But wait. There's more. "Students were instructed on how to protect and conduct safe movement for dignitaries." This instruction isn't about vote-counting at all. "Class scenarios and practical exercises were used throughout the course to illustrate how to protect people while responding to attacks." This instruction is how to protect candidates and office holders from getting shot or blown up! Too bad we didn't have a class like that in Dallas in 1963.

Here's the next press release, coming from Camp Victory, just outside of Baghdad: "U.S. Paratroopers install vehicle scanners". Our troops are advising and assisting traffic check stations in Al Anbar province. The scanners help find "weapons, explosives, radioactive material and other contraband.... At a checkpoint east of Fallujah, where Iraqi army, police and provincial security forces jointly inspect vehicles traveling between Baghdad and Al Anbar province, the guards were happy to see the explosives detection equipment...." So. Now we know that traffic is flowing again around Fallugah -- but that deadly material is still coming into the city as well.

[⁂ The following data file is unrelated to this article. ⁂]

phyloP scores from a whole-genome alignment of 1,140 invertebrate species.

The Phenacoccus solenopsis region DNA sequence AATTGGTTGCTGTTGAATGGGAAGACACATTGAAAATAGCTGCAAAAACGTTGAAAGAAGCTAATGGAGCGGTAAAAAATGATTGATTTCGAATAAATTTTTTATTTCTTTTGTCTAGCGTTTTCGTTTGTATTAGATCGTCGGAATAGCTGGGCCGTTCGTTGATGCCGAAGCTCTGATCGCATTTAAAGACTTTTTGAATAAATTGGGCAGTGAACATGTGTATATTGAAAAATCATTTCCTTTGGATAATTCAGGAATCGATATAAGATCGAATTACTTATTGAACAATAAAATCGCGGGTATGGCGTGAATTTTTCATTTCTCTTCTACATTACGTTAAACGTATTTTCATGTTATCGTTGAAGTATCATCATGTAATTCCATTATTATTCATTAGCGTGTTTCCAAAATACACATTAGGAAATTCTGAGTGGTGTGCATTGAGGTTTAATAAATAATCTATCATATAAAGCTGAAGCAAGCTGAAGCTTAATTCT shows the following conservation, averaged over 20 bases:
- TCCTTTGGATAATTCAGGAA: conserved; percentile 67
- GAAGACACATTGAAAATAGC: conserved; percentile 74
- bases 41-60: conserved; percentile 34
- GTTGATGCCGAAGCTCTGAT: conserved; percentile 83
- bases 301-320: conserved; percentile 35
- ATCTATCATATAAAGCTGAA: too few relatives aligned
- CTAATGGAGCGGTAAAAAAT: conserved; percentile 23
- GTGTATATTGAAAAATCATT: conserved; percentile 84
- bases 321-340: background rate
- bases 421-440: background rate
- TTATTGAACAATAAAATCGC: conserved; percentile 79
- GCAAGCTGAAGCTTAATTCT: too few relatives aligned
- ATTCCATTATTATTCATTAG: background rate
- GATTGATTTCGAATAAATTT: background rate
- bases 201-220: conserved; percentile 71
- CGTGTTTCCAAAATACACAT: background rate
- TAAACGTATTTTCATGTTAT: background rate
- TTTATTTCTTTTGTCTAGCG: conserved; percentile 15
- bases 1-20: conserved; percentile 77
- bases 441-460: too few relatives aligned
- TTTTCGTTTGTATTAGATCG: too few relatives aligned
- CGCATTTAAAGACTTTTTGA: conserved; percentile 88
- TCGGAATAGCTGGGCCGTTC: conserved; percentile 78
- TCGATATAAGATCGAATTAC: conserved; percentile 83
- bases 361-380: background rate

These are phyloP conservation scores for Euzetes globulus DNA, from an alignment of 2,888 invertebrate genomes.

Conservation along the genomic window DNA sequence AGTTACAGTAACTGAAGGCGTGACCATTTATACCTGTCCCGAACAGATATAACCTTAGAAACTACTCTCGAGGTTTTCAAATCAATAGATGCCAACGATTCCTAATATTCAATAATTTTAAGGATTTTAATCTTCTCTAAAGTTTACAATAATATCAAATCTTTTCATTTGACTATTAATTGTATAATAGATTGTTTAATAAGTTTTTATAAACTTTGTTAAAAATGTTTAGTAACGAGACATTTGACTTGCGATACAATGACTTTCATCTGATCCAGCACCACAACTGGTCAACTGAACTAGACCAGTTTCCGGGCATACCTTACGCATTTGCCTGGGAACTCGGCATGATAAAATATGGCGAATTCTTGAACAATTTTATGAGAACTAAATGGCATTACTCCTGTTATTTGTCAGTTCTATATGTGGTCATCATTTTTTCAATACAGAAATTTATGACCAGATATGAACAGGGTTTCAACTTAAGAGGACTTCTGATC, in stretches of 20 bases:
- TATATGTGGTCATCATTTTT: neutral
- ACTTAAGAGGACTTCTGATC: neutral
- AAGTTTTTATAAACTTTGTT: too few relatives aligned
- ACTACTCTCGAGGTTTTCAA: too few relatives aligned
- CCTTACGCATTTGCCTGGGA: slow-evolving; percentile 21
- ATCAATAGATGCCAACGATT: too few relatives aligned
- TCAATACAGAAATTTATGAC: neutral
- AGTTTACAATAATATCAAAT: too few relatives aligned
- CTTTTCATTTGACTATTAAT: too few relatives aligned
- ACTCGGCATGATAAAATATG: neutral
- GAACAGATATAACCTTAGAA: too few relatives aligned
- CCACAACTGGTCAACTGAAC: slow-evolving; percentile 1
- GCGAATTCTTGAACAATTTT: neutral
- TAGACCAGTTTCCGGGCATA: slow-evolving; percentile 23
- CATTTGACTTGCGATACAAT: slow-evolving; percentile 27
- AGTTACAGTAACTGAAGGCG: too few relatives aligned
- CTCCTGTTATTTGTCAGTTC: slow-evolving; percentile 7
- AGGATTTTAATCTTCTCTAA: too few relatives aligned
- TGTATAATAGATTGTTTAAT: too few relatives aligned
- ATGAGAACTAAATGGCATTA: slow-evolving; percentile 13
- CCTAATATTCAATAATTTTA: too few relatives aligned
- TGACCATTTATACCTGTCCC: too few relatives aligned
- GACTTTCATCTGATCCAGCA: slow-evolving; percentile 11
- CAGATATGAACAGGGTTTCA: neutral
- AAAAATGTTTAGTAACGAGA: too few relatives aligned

Next release: "ISF arrest suspected suicide, vehicle bomb facilitators in northern Iraq". Nope, Iraq is not all sweetness and light quite just yet.

And then we have this press release: "Iraqi Security Forces arrested 13 suspected members of the al-Qaeda in Iraq (AQI) terrorist organization Friday and today while conducting a series of joint security operations in northern Iraq." So the Iraqi army is now doing some of the heavy lifting over there. That's good news. "The 3rd Brigade, 1st Division, Iraqi Army and U.S. advisors searched several residential buildings in southeastern Mosul Friday..." But U.S. troops are still involved. Looks like no one is going back to the States any time soon.

Let's see what else we can find. Here's some good news. "First Iraqi-Moderated Women's Conference Held. Thirty-nine women from the Ministries of Defence and Interior attended a conference discuss women's issues. This marked the first time an Iraqi woman moderated such an event."

Followed by bad news. "3 arrested as ISF track down Kata'ib Hezbollah member. Iraqi Security Forces arrested three individuals today while conducting a joint security operation in northern Baghdad. ISF and U.S advisors searched a building for an alleged weapons leader for the terrorist group Kata'ib Hezbollah. The suspect is believed to be coordinating attacks against security forces in Iraq." The Kata'ib Hezbollah, BTW, is a Iraqi insurgent group and has nothing to do with the Lebanese Hezbollah. Whew.